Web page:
Cover Story Good Advice Feature Video Hot Topics

Most Commented Video



Hot topic of the week


Hello everyone! What are some of your favorite things to do on Sabbath? I like to watch nature shows, listen to music, and read! :)

What do YOU think?


Click here join in the discussion.



Most Commented Articles


Angels With Brussels Sprouts (3)
12.17.16

The Interview (3)
10.08.16

Camp Meeting Ambush (1)
06.24.17

Hard to Be Good (1)
04.08.17

Carrying Calvin (1)
11.12.16

Steve's Picture
Meet Steve

Advice


My Youth Group is Crumbling, Part Two

Comments(0)



My youth group is falling apart. We used to be close and have some great student leaders. But most of them graduated this past year, and now the group is a mess.I graduate this coming spring, and Iím afraid nothing will be around for the younger kids when they hit the youth group. What can I do to help right now?


Steve Answers:

Last week I began answering this question. I said that when a group faces a crisis like this, it causes some people to get discouraged. But it causes others to get motivated to make things happen! And this is often the time you see God’s miracles, because you really need them.

I pointed out that there are two dynamics that might be happening with your youth group. You’ll probably want to keep these in mind.

1. Youth groups go through cycles. Last week we talked about how youth groups usually change at the beginning and end of each school year. That’s because the older members graduate and leave, and new members join. So expect change.

2. Let go of "the good ol’ days." We humans tend to remember in glowing terms what things used to be like. For instance, when you were younger you probably looked up to the youth who were a few years older than you and who provided lots of leadership.

Guess what? They probably looked up to other youth leaders who were gone by the time you joined the group. And don’t be surprised if the younger youth look to you as a leader and have no recollection of those great leaders from past years.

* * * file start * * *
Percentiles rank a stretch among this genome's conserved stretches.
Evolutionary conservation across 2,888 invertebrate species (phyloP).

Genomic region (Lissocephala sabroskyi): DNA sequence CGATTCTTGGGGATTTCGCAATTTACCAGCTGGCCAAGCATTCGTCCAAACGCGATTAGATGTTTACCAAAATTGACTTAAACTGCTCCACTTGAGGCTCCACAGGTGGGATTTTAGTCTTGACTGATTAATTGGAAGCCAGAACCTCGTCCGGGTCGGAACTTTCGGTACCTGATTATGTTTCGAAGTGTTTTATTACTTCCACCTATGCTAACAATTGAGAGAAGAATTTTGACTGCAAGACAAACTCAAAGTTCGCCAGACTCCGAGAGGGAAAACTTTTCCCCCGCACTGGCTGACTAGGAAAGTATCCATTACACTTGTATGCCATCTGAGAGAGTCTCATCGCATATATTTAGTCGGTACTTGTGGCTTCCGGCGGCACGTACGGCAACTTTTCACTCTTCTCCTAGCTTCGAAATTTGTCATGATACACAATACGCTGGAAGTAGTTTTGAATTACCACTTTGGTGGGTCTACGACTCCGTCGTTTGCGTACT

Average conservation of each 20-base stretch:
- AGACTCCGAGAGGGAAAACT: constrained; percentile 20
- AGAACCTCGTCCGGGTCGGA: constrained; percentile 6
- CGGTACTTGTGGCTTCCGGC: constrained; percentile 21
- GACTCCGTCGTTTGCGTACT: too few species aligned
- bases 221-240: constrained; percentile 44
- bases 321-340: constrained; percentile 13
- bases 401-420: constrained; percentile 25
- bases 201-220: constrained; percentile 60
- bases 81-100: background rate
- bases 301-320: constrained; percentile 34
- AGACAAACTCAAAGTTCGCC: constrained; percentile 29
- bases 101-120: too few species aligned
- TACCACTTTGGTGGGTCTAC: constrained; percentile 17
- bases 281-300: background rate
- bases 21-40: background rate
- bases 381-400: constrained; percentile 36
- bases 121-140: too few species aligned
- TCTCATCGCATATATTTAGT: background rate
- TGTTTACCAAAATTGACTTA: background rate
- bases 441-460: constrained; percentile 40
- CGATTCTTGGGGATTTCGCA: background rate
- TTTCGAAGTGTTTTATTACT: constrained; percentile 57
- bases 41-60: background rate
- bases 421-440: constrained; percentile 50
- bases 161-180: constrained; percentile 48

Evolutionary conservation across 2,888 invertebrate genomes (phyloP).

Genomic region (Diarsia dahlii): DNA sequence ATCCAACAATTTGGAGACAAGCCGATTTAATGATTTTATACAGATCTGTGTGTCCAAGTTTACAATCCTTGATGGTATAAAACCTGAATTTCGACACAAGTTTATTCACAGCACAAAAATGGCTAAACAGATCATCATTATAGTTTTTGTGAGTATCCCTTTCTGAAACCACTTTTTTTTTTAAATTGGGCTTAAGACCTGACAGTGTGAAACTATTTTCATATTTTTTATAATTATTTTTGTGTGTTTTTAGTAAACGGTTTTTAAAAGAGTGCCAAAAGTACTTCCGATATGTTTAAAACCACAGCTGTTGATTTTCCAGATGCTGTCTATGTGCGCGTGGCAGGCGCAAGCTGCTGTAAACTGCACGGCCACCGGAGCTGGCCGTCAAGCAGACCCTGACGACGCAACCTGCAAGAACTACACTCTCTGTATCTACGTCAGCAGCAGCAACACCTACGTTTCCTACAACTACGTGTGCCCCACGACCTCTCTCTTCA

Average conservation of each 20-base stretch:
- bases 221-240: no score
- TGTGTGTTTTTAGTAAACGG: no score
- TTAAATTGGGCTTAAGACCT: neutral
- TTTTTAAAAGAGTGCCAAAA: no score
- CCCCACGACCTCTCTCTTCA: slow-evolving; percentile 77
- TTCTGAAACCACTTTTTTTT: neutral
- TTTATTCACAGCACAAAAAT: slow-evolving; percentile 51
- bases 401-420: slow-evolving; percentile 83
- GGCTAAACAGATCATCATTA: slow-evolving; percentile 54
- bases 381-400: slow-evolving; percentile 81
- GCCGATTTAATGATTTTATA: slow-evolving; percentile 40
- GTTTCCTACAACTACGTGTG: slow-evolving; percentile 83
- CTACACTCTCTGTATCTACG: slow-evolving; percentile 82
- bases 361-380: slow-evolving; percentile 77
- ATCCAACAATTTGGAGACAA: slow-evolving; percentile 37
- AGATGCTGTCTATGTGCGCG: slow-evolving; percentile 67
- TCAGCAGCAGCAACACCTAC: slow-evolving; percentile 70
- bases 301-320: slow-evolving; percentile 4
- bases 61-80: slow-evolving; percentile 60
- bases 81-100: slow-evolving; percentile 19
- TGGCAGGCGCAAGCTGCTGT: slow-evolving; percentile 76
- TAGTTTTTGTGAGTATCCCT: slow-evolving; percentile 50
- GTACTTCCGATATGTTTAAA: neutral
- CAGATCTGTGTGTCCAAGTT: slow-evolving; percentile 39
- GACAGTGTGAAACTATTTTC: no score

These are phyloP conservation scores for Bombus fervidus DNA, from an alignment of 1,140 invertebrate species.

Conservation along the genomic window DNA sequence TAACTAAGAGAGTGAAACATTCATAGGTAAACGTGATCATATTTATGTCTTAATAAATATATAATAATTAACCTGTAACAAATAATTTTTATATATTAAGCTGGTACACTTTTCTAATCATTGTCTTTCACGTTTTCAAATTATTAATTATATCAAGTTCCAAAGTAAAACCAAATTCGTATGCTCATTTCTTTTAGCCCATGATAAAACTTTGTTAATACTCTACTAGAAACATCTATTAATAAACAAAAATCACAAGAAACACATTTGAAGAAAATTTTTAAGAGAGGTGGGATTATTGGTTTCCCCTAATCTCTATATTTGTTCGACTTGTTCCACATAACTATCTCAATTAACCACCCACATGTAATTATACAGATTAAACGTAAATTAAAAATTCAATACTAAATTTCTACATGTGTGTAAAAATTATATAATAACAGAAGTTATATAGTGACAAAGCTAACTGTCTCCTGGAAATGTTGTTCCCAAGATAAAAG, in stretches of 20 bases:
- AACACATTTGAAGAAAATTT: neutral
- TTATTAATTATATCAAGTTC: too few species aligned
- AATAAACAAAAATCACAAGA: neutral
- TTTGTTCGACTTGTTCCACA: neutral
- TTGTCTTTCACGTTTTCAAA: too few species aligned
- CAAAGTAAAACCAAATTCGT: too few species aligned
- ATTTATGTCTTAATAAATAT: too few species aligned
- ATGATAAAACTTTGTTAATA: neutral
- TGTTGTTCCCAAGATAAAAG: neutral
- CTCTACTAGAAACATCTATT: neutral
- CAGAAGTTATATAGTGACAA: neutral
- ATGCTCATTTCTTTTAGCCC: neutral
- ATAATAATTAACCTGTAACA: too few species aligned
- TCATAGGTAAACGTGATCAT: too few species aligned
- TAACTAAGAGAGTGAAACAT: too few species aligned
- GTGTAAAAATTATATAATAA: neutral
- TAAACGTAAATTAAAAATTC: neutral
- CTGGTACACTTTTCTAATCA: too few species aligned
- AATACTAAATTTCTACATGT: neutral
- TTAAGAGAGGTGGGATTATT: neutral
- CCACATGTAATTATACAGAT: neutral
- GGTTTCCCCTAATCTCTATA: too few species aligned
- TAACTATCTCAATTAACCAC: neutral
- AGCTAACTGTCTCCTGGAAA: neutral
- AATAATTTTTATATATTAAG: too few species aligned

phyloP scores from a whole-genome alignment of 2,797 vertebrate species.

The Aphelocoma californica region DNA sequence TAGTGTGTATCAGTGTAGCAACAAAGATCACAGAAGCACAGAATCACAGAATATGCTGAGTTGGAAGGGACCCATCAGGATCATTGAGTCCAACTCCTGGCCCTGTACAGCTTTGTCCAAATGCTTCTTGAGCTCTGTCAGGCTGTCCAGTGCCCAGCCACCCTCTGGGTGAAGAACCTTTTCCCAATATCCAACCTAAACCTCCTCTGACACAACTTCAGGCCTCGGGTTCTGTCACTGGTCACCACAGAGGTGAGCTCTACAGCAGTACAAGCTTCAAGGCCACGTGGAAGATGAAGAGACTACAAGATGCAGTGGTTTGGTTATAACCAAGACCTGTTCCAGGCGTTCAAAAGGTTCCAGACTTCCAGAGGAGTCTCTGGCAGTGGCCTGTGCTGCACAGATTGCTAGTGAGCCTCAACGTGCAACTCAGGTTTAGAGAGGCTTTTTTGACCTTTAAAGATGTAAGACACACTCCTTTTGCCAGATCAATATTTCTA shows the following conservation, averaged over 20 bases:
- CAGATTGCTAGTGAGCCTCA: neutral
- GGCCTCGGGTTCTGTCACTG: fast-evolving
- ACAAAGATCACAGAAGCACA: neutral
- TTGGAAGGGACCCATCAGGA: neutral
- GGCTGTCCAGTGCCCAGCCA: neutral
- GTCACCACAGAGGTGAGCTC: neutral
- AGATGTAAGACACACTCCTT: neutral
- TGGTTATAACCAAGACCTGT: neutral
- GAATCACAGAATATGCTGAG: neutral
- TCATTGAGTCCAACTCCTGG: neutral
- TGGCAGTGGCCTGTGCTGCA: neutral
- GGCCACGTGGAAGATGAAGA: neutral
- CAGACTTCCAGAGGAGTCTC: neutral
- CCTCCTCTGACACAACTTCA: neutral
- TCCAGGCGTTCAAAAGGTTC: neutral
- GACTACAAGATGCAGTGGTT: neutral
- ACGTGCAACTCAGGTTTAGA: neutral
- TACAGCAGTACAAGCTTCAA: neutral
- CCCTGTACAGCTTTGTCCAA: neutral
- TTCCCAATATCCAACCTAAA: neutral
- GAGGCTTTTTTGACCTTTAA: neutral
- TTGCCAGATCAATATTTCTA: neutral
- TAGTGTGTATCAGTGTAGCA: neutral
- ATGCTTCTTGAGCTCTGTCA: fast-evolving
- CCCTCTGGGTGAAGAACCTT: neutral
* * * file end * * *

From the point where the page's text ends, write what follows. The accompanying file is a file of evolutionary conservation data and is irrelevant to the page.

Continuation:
This happened in Old Testament times. Some of the older people who came back from captivity saw the Temple being built. According to Ezra 3:12, "many of the older priests and Levites and family heads, who had seen the former temple, wept aloud when they saw the foundation of this temple being laid, while many others shouted for joy."

The younger people rejoiced to have a temple. The older people lamented that it wasn’t like the one they remembered from years ago. So my message to you is: "Let it go!"

Now, how do you cope? First, thank God for what you experienced in the past. Then be sure to place the present and the future in His hands. That means you’ll need to trust Him to take care of your group.

How can you help? Share your concerns with other current youth leaders, and invite them to pray with you. Then watch for indications of what God wants to do with and through your youth group.

Look for younger leaders who can start functioning in leadership roles. After all, you’ll soon be gone too. And remember, God is the consistent presence in ministering through all kinds of young people as they pass through the youth group.

One other thing. If you never grow out of youth group ministry, you could become a youth pastor! 



Submit Question :: Add Comment ::Send a to Friend!



Top | Home